by Warda Yassin
l found the photograph in the brown suitcase with the clipped passports,
grandfather’s cassettes and those old red NHS logbooks.
Hooyo is wearing an oversized, white T-shirt and her sinewy curls
scamper across her shoulder blades, jet black eyes dare the moon.
Now, she will tell me these were unruly days of impromptu photo shoots,
ankle deep in primroses, the loneliness of motherhood in Edward Street flats.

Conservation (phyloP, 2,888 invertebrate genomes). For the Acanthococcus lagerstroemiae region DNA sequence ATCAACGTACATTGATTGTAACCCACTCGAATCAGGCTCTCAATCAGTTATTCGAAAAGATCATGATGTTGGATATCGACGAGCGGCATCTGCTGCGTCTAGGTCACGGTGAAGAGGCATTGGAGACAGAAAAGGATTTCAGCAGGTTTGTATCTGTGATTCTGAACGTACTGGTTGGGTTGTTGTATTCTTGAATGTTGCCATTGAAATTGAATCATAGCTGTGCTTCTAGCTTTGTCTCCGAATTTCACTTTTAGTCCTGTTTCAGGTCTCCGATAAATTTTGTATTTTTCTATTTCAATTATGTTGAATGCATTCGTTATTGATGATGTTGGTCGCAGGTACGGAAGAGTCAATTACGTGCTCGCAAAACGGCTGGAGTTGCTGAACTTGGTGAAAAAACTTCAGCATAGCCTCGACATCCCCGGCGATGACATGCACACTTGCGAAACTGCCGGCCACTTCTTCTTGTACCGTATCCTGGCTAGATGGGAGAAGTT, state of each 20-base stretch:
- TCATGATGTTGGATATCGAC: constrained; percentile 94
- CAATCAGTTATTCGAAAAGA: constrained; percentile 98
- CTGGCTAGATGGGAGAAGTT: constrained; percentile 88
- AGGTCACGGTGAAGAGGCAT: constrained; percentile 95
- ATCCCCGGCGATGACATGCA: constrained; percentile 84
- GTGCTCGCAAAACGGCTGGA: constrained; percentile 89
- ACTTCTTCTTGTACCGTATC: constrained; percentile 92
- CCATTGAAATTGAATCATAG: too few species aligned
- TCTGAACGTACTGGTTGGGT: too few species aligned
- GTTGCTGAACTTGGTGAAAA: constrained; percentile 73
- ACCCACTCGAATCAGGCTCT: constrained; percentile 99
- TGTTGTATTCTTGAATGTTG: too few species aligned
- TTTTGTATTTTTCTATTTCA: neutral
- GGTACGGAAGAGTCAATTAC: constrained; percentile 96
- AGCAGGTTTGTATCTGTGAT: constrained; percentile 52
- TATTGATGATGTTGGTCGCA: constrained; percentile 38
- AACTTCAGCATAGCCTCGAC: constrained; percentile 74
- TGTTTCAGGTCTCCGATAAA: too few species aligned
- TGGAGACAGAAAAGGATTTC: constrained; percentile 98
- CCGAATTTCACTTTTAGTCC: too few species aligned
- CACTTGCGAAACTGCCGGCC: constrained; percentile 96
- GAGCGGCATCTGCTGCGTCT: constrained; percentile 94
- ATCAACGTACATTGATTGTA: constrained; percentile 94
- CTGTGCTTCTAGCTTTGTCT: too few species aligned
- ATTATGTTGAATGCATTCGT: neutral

Aragsan’s henna buzz-cut is the focus, turning everything bokeh,
even then ironclad, her smile reminding you why she married last.
One day, she will succumb to the community and gift her daughter with all
the ways to remain kind and good and modest. Then there’s Abdisalam
who’s only Abdi here. His face framed by a cloud of afro, ebony skin stark
against a sanguine smile. Soon, he will learn to answer to a half-name
as he juggles a half life – weekdays spent scolding sons for eyebrow slits
and fades; those Sundays longing to cut across his boyhood mountains.
© Warda Yassin
With kind permission of the poet